(Original Swedish post published 25 January, English version published 26 January.)
I’ve just come home and will try to sum up my impressions from the annual meeting of vice-chancellors with the Minister for Higher Education and Research in Steningevik. It has become a tradition for the Swedish Higher Education Authority and the Association of Swedish Higher Education to organise these occasions at which we vice-chancellors have a chance to meet the minister and ask questions. Day two focuses on what’s going on at the Swedish Higher Education Authority. I appreciate the opportunity to meet my fellow vice-chancellors, it gives us a chance to discuss many other issues of common interest.
Helene Hellmark Knutsson started out by talking about current politics and then went on to issues of more specific concern to the higher education sector. This was the minister’s third time in Steningevik and it showed: she is now very familiar with the issues. She began by emphasising that she sees universities as important actors, we are institutions that advance democracy and stand for academic freedom. In these times, it is important that higher education institutions can take on this role. The minister reminded us of the question that was in focus last year, which was the reception of refugees. She feels that issue is now under control. There’s a lot going on politically: she mentioned Brexit, which has dominated EU politics, and Trump as the new US President. She said that we don’t know how this will affect issues such as free trade, abortion rights, attitudes towards climate change. But she emphasised that both these developments have come about as a result of democratic votes.
The research bill that was presented nearly two months ago will be processed in March, first by the parliamentary committee and then by the Riksdag. Government bills always contain many issues that will be dealt with more precisely later. These formulations are very deliberate, the minister explained that the government wants to have freedom of manoeuvre in the Riksdag. So much preparation is in progress and further inquiries are on the way: internationalisation and governance and allocation of resources – all important issues for us. She actually said very little that was new, we’ve heard most of it before. But it’s still useful to listen and have a chance to ask questions.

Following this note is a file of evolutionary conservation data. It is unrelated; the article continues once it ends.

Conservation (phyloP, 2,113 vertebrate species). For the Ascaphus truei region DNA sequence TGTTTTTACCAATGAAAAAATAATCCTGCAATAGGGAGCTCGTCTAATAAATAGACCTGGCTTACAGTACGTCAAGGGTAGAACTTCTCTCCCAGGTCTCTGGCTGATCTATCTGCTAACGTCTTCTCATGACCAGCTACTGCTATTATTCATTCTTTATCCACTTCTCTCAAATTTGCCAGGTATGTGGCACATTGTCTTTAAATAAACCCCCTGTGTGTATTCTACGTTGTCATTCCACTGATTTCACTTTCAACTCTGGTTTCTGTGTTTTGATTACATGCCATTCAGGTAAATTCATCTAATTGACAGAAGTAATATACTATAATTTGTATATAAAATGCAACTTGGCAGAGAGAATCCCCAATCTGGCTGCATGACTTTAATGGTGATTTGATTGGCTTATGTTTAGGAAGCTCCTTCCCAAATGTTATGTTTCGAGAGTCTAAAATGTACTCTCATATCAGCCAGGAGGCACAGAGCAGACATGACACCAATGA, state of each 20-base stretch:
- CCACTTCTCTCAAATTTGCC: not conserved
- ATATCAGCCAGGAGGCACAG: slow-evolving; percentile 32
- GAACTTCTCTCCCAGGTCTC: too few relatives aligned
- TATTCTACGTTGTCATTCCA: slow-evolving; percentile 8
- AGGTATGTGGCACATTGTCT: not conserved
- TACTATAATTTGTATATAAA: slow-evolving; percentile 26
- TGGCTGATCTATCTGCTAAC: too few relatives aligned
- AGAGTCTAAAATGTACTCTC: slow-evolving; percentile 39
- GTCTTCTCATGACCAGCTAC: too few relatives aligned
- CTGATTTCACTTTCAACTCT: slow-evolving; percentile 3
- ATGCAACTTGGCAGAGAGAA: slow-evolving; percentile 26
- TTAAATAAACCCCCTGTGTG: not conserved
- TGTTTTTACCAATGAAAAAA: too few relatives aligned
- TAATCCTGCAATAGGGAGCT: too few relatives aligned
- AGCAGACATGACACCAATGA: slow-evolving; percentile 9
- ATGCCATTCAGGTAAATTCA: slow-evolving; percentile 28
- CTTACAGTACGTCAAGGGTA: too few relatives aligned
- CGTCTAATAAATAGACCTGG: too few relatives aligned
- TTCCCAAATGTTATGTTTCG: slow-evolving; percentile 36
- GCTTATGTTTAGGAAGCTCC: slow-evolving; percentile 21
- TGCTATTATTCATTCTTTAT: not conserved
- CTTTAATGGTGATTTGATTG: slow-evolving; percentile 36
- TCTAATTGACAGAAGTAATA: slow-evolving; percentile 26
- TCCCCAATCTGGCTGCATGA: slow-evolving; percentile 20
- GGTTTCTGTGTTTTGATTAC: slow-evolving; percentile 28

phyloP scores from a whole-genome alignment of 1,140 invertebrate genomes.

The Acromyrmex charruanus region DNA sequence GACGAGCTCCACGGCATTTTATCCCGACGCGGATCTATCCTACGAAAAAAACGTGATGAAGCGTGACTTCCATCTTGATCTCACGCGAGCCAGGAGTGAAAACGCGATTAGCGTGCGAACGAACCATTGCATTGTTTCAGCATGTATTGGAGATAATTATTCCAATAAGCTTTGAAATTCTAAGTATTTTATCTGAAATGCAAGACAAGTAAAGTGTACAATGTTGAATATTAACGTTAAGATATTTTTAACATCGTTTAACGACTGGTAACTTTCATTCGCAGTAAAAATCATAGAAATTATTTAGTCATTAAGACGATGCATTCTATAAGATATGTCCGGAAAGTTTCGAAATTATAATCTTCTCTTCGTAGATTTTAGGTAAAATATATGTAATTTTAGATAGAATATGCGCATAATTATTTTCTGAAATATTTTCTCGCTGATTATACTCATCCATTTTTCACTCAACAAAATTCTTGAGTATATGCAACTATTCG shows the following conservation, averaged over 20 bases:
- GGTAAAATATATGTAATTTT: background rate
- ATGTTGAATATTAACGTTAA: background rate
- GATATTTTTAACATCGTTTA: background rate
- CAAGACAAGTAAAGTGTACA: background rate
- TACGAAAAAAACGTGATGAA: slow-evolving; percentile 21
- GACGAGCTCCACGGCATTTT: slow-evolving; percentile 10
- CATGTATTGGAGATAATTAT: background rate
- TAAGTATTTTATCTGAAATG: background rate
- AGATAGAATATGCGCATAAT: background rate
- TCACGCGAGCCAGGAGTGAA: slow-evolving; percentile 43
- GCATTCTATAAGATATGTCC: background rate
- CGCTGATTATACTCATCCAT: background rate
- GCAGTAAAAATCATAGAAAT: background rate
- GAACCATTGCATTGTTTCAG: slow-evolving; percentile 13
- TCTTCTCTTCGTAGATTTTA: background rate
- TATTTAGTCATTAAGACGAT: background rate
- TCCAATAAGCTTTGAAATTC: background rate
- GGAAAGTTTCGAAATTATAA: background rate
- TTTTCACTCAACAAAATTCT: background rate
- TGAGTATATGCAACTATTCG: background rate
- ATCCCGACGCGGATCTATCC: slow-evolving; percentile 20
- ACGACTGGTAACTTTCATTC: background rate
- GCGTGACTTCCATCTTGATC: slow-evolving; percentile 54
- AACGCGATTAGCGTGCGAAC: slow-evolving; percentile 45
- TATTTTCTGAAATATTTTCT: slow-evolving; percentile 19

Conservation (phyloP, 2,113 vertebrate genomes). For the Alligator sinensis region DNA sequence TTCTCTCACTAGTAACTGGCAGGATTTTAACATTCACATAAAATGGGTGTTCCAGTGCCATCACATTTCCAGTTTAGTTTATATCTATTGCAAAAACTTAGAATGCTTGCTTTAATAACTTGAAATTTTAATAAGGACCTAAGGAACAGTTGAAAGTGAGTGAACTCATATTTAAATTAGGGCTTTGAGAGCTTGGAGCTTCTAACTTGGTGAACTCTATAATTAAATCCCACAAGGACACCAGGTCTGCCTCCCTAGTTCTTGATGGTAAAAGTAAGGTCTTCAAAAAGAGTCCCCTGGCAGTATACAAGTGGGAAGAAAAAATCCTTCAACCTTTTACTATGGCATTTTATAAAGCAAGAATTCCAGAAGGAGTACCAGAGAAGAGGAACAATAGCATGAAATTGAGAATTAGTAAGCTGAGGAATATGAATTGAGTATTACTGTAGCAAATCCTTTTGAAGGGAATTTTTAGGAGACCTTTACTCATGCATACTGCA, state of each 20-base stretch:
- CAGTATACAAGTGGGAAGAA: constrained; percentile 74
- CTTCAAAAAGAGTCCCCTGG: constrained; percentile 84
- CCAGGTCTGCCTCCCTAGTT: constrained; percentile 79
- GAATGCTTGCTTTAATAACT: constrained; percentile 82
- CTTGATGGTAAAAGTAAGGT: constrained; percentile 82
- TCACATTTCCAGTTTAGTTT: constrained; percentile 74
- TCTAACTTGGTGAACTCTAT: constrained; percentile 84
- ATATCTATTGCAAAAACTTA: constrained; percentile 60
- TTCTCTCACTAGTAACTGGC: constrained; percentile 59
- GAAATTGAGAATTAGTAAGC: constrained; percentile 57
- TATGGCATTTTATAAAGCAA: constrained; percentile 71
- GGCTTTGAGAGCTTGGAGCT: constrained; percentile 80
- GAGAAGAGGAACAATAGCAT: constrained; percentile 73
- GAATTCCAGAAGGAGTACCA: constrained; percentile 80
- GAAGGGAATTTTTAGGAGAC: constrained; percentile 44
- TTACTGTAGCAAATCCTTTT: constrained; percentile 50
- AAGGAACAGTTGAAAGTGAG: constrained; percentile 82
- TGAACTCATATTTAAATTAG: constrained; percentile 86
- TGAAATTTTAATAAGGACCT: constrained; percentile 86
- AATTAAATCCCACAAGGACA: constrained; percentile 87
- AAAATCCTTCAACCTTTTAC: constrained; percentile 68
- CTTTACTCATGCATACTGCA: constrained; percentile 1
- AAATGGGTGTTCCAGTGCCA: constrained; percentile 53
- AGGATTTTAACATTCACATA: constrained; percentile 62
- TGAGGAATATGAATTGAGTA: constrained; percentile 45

Representatives from the Swedish Higher Education Authority told us about future plans for research evaluation. And what they arfe doing first is to wait for instructions, which seems wise since they actually haven’t yet received any such formal instructions. In the meantime they’re looking at international developments, at what higher education institutions have done and what lessons can be learned. The Authority intends to work with reference groups and advisory groups, in a similar way to when methods for educational evaluations were developed. Dialogue with the sector was stressed. All this sounds good. We have long campaigned for a sensible system and division of responsibilities for evaluations in Sweden. Now we have come a fair way where educational evaluations are concerned and research evaluations can turn out well too as long as developments at the higher education institutions are respected. We ourselves, of course, are busy with our own research evaluation Q&R17, and the pilots on the education side will get going this year.
What I’m concerned about is collaboration. The bill indicates that the performance of higher education institutions in the area of external collaboration will have an increased influence on the distribution of the basic appropriation for research. I am extremely sceptical about this. Currently there are neither clear definitions nor reasonable quality indicators for collaboration. Attempts in recent years to develop models to evaluate performance and quality in the area of external collaboration, under the auspices of the Swedish Agency for Innovation Systems (Vinnova), have been useful exercises in some ways but are far from satisfactory as a basis for decisions on resource allocation.